With this record, Natalie Cole emerged as the only pop star of her generation who credibly sang the Great American Songbook, in a whole other class from Linda Ronstadt, Carly Simon, Harry Nilson, and all the others who had already tried and would try again. Natalie reinvented herself as a pop jazz chanteuse in the great tradition – if not on the level of Fitzgerald and Vaughan, at least worthy of mention in the same breath as Gloria Lynne or even Nancy Wilson. In contrast to those sultry sisters who came along after Natalie led by Diana Krall (who would share Natalie’s main producer, Tommy LiPuma), and Norah Jones, Cole had a sunny upbeat sound, with highly precise diction and reminiscent of both her father and her uncle, Freddy Cole, and a light tone more suggestive of the former than the latter.
That Natalie Cole will always be part of the contemporary pop world – even if she could sing her father’s music – is indicated by a line in her memoir in which she criticized her record company for releasing the follow-up album, Take a Look, only two years after Unforgettable. It was a far cry from the days when Nat Cole and his contemporaries would release at least three LPs a year. Perhaps because her albums, done in the piecemeal style of other contemporary pop projects, were so slow in production, Cole essentially made only a handful of noteworthy projects since Unforgettable, including Take a Look (1993) and Stardust (1996), and a very worthy Christmas project, Holly and Ivy (1994), done in the same swingingly retro style. In all her albums have sold well over 30 million copies worldwide.
In general, it seems that the greatest possible compliments you could pay Natalie Cole is if you happened to randomly tune in to one of these favorite four albums on the radio, you would in all likelihood assume you were listening to something actually recorded in the late 1950s.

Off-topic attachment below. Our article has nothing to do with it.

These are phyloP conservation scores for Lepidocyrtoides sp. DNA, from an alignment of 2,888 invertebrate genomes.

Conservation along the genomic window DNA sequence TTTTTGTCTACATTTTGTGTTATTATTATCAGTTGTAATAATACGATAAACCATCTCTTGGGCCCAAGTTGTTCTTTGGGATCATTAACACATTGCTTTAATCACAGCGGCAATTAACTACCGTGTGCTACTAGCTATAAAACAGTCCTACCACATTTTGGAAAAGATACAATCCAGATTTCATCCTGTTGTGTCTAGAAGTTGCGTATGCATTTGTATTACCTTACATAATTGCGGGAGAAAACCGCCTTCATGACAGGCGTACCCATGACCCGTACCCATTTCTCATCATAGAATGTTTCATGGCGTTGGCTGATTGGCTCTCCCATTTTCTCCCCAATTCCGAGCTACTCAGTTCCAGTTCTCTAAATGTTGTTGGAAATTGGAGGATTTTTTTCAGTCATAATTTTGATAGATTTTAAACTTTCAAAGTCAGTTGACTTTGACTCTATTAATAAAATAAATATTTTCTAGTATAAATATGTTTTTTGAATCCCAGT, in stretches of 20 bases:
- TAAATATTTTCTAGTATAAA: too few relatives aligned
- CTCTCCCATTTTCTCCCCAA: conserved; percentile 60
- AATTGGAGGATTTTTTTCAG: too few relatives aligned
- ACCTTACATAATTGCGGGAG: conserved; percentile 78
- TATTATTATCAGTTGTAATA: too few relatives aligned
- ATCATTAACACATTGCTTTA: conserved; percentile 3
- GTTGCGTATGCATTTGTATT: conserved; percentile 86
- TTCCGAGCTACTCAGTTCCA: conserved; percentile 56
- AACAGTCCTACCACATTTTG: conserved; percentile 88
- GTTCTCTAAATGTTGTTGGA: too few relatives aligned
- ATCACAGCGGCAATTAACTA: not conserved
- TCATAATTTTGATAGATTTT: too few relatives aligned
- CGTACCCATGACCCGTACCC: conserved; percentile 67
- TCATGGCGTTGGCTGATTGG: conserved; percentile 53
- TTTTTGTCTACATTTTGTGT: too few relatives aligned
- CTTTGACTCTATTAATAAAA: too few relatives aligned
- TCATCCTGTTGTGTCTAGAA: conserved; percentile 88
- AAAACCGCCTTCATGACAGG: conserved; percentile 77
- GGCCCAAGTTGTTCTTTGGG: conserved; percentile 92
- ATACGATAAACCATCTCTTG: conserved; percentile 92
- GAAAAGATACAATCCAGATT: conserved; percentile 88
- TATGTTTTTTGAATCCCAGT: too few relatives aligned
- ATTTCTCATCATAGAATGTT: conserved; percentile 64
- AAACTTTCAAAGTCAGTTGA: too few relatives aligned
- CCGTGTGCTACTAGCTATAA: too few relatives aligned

The obvious tragedy of Natalie Cole is that she died so young (Nat King Cole died at the age of 45) – as much as she accomplished in her journey with us in this life, it’s no brainer that she would have achieved even greater success had she not felled in her prime at 65. A pre-eminent American singer who brought a classic sense of musical proportion and balance to everything she touched, Natalie Cole won the sobriquet as one of the most celebrated jazz/pop singers of her generation and earned the unqualified admiration of most of her peers. Musicians from Nancy Wilson, Johnny Mandel to Terri Lyne Carrington, when asked to name their all-time contemporary pop/jazz singer, cited Natalie Cole.
“In the late 1990s, no other artist other than Natalie Cole could have brought back the music of the Golden Era 1950s and she did it with such class, reverence and dignity,” music producer and arranger Johnny Mandel said upon hearing of Natalie’s death. Nancy Wilson hailed her as having “the best ear of any singer her generation has ever produced.”
Concord Records artist Terri Lyne Carrington summed it up best with her January 2, 2016 statement regarding the December 31, 2015 passing of this extraordinarily gifted musician: “It is with great sadness to hear of the passing of Natalie Cole. I met her when I was a teenager and later played with her on several occasions. She was always someone I admired and found inspiring because of her artistry and ability to cross genres-she was fluid in jazz, R&B, pop, rock and recently Brazilian music as well. Her voice was truly golden and one of a kind. It was a highlight of my career when she graciously agreed to sing Duke Ellington’s classic sacred song, “Come Sunday,” on my current CD, [The Mosaic Project: LOVE and SOUL]. I learned from this recording session that magic can still exist when someone is truly great. With Natalie, all you had to do is turn up the faders and her sparkle and brilliance took over, giving you a glimpse of heaven and serenity with each note. We will surely feel this void in the music world, but thank God we have so many incredible recordings to celebrate her artistry.”
Danny R. Johnson is San Diego County News’ Jazz and Pop Music Critic.